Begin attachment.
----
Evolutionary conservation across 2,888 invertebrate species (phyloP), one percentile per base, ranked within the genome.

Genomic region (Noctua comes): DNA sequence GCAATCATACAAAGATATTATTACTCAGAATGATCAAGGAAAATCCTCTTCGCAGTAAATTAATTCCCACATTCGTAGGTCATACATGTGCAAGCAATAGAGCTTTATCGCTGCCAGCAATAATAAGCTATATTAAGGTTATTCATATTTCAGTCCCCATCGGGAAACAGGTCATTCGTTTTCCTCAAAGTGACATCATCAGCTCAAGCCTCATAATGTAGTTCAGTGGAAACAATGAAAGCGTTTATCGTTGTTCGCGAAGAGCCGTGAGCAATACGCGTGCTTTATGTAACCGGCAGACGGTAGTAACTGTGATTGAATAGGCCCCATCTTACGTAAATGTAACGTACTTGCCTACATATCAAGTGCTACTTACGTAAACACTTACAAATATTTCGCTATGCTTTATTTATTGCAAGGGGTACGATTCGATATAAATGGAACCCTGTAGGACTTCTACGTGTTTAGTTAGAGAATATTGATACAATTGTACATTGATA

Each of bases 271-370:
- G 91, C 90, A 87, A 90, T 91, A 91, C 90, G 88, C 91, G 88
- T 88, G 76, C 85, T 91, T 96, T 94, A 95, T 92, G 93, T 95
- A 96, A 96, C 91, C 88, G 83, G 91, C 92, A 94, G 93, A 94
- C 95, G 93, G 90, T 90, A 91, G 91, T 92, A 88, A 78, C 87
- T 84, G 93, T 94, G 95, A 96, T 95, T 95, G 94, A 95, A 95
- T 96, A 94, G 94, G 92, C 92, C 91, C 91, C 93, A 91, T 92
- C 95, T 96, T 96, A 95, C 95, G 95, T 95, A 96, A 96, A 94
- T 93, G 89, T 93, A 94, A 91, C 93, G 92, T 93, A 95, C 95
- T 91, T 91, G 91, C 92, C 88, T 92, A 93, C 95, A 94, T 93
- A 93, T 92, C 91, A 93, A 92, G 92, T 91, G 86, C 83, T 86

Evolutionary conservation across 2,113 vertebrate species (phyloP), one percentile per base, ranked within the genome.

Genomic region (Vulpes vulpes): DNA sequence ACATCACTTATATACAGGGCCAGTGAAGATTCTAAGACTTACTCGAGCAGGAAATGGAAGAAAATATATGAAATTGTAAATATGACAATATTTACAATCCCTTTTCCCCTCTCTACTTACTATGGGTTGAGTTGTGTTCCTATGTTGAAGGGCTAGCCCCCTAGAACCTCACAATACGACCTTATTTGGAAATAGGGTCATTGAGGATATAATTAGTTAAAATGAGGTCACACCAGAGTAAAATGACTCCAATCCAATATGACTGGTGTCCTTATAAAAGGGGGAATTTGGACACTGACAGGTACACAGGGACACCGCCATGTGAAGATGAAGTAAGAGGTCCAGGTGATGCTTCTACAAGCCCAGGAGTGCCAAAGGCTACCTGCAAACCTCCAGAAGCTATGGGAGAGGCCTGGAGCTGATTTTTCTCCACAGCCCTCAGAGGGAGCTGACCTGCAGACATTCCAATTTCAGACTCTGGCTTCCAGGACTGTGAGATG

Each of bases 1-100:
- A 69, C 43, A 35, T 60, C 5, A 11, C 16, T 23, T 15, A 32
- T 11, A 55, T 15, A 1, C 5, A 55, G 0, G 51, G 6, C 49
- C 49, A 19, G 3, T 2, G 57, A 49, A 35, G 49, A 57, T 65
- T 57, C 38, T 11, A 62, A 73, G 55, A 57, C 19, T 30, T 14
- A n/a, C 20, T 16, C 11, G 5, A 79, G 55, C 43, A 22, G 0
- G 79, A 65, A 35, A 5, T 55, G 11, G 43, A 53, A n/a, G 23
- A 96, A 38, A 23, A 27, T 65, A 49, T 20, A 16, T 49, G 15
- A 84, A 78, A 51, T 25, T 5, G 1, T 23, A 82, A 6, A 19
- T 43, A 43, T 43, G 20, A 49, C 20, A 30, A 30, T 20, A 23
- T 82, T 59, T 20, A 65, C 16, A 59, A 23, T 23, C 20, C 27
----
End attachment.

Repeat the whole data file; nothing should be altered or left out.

Evolutionary conservation across 2,888 invertebrate species (phyloP), one percentile per base, ranked within the genome.

Genomic region (Noctua comes): DNA sequence GCAATCATACAAAGATATTATTACTCAGAATGATCAAGGAAAATCCTCTTCGCAGTAAATTAATTCCCACATTCGTAGGTCATACATGTGCAAGCAATAGAGCTTTATCGCTGCCAGCAATAATAAGCTATATTAAGGTTATTCATATTTCAGTCCCCATCGGGAAACAGGTCATTCGTTTTCCTCAAAGTGACATCATCAGCTCAAGCCTCATAATGTAGTTCAGTGGAAACAATGAAAGCGTTTATCGTTGTTCGCGAAGAGCCGTGAGCAATACGCGTGCTTTATGTAACCGGCAGACGGTAGTAACTGTGATTGAATAGGCCCCATCTTACGTAAATGTAACGTACTTGCCTACATATCAAGTGCTACTTACGTAAACACTTACAAATATTTCGCTATGCTTTATTTATTGCAAGGGGTACGATTCGATATAAATGGAACCCTGTAGGACTTCTACGTGTTTAGTTAGAGAATATTGATACAATTGTACATTGATA

Each of bases 271-370:
- G 91, C 90, A 87, A 90, T 91, A 91, C 90, G 88, C 91, G 88
- T 88, G 76, C 85, T 91, T 96, T 94, A 95, T 92, G 93, T 95
- A 96, A 96, C 91, C 88, G 83, G 91, C 92, A 94, G 93, A 94
- C 95, G 93, G 90, T 90, A 91, G 91, T 92, A 88, A 78, C 87
- T 84, G 93, T 94, G 95, A 96, T 95, T 95, G 94, A 95, A 95
- T 96, A 94, G 94, G 92, C 92, C 91, C 91, C 93, A 91, T 92
- C 95, T 96, T 96, A 95, C 95, G 95, T 95, A 96, A 96, A 94
- T 93, G 89, T 93, A 94, A 91, C 93, G 92, T 93, A 95, C 95
- T 91, T 91, G 91, C 92, C 88, T 92, A 93, C 95, A 94, T 93
- A 93, T 92, C 91, A 93, A 92, G 92, T 91, G 86, C 83, T 86

Evolutionary conservation across 2,113 vertebrate species (phyloP), one percentile per base, ranked within the genome.

Genomic region (Vulpes vulpes): DNA sequence ACATCACTTATATACAGGGCCAGTGAAGATTCTAAGACTTACTCGAGCAGGAAATGGAAGAAAATATATGAAATTGTAAATATGACAATATTTACAATCCCTTTTCCCCTCTCTACTTACTATGGGTTGAGTTGTGTTCCTATGTTGAAGGGCTAGCCCCCTAGAACCTCACAATACGACCTTATTTGGAAATAGGGTCATTGAGGATATAATTAGTTAAAATGAGGTCACACCAGAGTAAAATGACTCCAATCCAATATGACTGGTGTCCTTATAAAAGGGGGAATTTGGACACTGACAGGTACACAGGGACACCGCCATGTGAAGATGAAGTAAGAGGTCCAGGTGATGCTTCTACAAGCCCAGGAGTGCCAAAGGCTACCTGCAAACCTCCAGAAGCTATGGGAGAGGCCTGGAGCTGATTTTTCTCCACAGCCCTCAGAGGGAGCTGACCTGCAGACATTCCAATTTCAGACTCTGGCTTCCAGGACTGTGAGATG

Each of bases 1-100:
- A 69, C 43, A 35, T 60, C 5, A 11, C 16, T 23, T 15, A 32
- T 11, A 55, T 15, A 1, C 5, A 55, G 0, G 51, G 6, C 49
- C 49, A 19, G 3, T 2, G 57, A 49, A 35, G 49, A 57, T 65
- T 57, C 38, T 11, A 62, A 73, G 55, A 57, C 19, T 30, T 14
- A n/a, C 20, T 16, C 11, G 5, A 79, G 55, C 43, A 22, G 0
- G 79, A 65, A 35, A 5, T 55, G 11, G 43, A 53, A n/a, G 23
- A 96, A 38, A 23, A 27, T 65, A 49, T 20, A 16, T 49, G 15
- A 84, A 78, A 51, T 25, T 5, G 1, T 23, A 82, A 6, A 19
- T 43, A 43, T 43, G 20, A 49, C 20, A 30, A 30, T 20, A 23
- T 82, T 59, T 20, A 65, C 16, A 59, A 23, T 23, C 20, C 27